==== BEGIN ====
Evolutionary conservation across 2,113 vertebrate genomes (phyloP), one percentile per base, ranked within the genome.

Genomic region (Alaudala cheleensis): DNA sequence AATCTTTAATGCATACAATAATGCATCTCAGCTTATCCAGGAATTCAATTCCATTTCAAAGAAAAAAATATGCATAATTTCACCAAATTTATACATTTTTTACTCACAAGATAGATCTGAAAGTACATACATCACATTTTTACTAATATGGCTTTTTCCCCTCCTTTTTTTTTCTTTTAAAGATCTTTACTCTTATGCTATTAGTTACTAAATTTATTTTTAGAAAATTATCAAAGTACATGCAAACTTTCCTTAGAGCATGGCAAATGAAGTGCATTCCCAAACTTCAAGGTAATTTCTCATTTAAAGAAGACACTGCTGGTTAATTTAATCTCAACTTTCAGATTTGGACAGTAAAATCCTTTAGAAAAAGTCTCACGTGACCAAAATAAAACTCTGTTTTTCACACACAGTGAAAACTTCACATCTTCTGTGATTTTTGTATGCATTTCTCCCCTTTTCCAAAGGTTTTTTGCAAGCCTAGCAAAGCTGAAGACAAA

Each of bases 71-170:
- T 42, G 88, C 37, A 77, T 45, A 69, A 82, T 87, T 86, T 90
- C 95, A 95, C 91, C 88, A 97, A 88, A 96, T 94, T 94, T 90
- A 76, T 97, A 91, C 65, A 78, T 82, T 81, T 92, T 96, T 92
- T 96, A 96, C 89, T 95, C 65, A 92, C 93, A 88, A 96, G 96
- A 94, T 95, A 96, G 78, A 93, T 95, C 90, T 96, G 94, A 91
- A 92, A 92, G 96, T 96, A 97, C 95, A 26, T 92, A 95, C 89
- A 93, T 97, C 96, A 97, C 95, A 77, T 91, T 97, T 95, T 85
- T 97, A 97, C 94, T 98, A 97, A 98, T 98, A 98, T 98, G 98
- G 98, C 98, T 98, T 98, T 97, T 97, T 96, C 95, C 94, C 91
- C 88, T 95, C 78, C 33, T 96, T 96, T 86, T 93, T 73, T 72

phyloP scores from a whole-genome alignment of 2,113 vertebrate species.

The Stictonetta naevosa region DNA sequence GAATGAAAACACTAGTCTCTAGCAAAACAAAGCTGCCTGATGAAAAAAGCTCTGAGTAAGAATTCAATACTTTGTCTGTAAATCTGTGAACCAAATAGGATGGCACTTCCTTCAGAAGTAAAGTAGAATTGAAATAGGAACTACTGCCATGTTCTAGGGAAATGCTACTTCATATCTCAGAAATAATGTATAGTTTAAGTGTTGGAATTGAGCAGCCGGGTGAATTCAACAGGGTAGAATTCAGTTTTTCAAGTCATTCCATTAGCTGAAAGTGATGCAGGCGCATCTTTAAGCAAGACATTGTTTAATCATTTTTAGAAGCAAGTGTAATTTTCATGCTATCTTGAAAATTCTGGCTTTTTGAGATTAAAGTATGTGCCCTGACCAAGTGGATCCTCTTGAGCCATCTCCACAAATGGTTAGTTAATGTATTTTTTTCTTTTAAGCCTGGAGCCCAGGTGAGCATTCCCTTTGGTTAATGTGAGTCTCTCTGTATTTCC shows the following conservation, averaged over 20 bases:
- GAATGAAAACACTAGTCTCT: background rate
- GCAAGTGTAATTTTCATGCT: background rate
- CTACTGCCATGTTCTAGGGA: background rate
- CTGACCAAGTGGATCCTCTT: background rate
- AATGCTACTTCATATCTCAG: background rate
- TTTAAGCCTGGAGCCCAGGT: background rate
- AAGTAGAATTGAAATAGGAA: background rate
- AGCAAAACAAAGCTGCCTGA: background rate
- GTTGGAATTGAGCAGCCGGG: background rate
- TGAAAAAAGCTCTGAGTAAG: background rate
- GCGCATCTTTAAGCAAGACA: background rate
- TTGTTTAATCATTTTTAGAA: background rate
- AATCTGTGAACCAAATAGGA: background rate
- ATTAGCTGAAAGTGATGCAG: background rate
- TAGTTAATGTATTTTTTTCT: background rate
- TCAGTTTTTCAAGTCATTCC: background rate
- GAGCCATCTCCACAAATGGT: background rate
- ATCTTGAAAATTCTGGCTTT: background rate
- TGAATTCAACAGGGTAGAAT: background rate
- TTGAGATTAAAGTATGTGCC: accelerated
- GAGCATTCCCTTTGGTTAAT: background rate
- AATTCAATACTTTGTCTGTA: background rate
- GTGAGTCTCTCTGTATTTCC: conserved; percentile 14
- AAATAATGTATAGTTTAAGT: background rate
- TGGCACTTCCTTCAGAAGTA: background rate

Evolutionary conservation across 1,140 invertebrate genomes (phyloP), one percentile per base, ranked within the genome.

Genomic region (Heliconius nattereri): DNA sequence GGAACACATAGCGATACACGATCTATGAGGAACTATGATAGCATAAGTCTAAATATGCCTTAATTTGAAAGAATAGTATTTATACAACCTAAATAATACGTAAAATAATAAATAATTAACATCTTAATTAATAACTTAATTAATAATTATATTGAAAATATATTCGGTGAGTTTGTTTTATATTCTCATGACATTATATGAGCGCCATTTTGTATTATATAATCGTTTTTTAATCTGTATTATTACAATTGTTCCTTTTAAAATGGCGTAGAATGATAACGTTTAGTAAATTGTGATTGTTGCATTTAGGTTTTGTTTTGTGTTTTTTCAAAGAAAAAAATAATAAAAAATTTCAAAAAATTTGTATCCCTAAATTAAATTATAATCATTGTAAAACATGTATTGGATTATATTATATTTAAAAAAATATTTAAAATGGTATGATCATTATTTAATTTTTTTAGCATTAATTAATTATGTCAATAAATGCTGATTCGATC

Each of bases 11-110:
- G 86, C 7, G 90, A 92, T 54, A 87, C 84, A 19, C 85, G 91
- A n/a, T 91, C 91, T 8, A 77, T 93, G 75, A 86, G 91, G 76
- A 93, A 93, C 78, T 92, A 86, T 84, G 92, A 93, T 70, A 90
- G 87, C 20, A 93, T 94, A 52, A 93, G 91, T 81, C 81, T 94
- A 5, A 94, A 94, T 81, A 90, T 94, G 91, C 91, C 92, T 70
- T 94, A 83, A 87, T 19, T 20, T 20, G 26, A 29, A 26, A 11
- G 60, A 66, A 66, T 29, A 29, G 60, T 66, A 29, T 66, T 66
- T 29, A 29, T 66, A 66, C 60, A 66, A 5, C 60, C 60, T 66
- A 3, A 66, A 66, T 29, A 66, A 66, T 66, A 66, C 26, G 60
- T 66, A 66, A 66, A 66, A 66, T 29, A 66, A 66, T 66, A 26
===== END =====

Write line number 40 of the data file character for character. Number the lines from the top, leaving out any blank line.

- TGGCACTTCCTTCAGAAGTA: background rate